Wednesday, October 19, 2016

Invisible violence

The first film by Quentin Tarantino, ‘Reservoir Dogs’, tells the story about a group of criminals who plan to rob a bank and get the money. Since that first film, Tarantino has shown his predilection for violent scenes, bad words and blood. 

But one of the most striking things about this film is that the viewer never sees the assault. In other words, all the entire first part of the film tells the story of how these thieves prepare the robbery. The second part begins when the assault is over and they are escaping. Something similar could happen with certain malwares that are used to attack banks. Cyberattacks have made invisible the old method of entering a bank with a gun and hear thieves shouting “Hands up!”. Some time ago, the Trojan Dyre caused more than a headache and big economic losses to banks in the United States, England and Australia.

The malware caused tens of millions of euros in losses through dozens of spam and phishing campaigns since June 2014. Dyre also caused thefts for more than 5 million euros to the airlines Ryanair and affected business for amounts of more than one million euros by using stolen banking credentials. The nightmare seemed to have ended with the death of the malware in 2015 and the arrest of the alleged perpetrators in February in Moscow this year.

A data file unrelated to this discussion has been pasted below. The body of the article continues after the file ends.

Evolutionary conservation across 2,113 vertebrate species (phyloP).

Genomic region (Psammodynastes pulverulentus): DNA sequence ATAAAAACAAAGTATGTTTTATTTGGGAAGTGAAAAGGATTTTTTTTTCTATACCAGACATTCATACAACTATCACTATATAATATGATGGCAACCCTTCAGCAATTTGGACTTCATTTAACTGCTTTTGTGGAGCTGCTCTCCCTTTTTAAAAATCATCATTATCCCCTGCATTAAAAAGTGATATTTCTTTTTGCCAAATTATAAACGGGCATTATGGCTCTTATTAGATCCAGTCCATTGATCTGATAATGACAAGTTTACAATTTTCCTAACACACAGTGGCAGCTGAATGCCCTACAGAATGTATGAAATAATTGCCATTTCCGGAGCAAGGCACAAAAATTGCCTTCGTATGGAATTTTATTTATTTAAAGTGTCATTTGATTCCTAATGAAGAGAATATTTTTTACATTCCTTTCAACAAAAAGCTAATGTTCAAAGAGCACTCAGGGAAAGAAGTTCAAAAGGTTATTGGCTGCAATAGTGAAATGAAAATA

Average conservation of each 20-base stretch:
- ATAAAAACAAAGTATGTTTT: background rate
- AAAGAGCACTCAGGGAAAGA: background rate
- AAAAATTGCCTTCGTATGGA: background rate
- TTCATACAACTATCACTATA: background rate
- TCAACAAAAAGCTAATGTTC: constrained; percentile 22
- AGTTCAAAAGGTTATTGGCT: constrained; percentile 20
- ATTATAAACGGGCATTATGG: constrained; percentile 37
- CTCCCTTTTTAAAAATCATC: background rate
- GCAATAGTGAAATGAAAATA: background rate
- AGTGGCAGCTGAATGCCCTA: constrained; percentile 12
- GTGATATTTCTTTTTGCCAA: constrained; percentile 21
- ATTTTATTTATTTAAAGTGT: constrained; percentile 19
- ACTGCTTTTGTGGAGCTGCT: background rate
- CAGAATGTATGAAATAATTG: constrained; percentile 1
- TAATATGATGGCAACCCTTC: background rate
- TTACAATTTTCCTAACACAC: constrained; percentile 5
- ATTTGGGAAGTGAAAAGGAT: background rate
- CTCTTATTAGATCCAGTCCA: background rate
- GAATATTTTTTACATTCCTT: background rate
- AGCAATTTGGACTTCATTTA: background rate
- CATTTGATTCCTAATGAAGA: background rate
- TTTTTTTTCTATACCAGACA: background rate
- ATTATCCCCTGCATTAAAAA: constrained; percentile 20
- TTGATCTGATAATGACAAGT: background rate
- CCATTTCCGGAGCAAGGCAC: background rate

However, the ghost of Dyre has come to light again these days. Its name is TrickBot. The expert on this type of trojans, Jason Reaves, says Trickbot has a strong similarity to Dyre. Apparently, according to The Register website, one or more members of the band that created Dyre seem to be involved in this new malware, which has already affected Australian banks such as Westpac, ANZ, NAB and St. George.

The similarities between Dyre and TrickBot are staggering. The small changes between the codes of the two malwares seem like simple updates. According to researchers, the similarities include chargers and custom encryptions, along with a similar hashing that seems to be an upgraded command and control encryption mechanism. “This similarities would suggest that some individuals related to the development of Dyre have found their way into coming back to criminal operations”, Reaves says.

But money is not the only thing that can be stolen. Researchers at the University of Toyama’s Hydrogen Isotope Research Centre have suffered a cyberattack this week. In an official statement from the university to the Japanese media, they say the attackers managed to steal files on multiple occasions, taking both research data and the personal details of nuclear scientists. Apparently the hackers sent spear-phishing emails to several researchers that were working at different nuclear laboratories since November 2015 to June 2016.

In Tarantino’s first film people get wounded and die. Perhaps in the world of cybercrime, violence is not so explicit, but that doesn’t mean it is not practiced. It is less obvious, but it’s violence after all. And the best weapon we have to avoid is precaution.

Original source: freeimages


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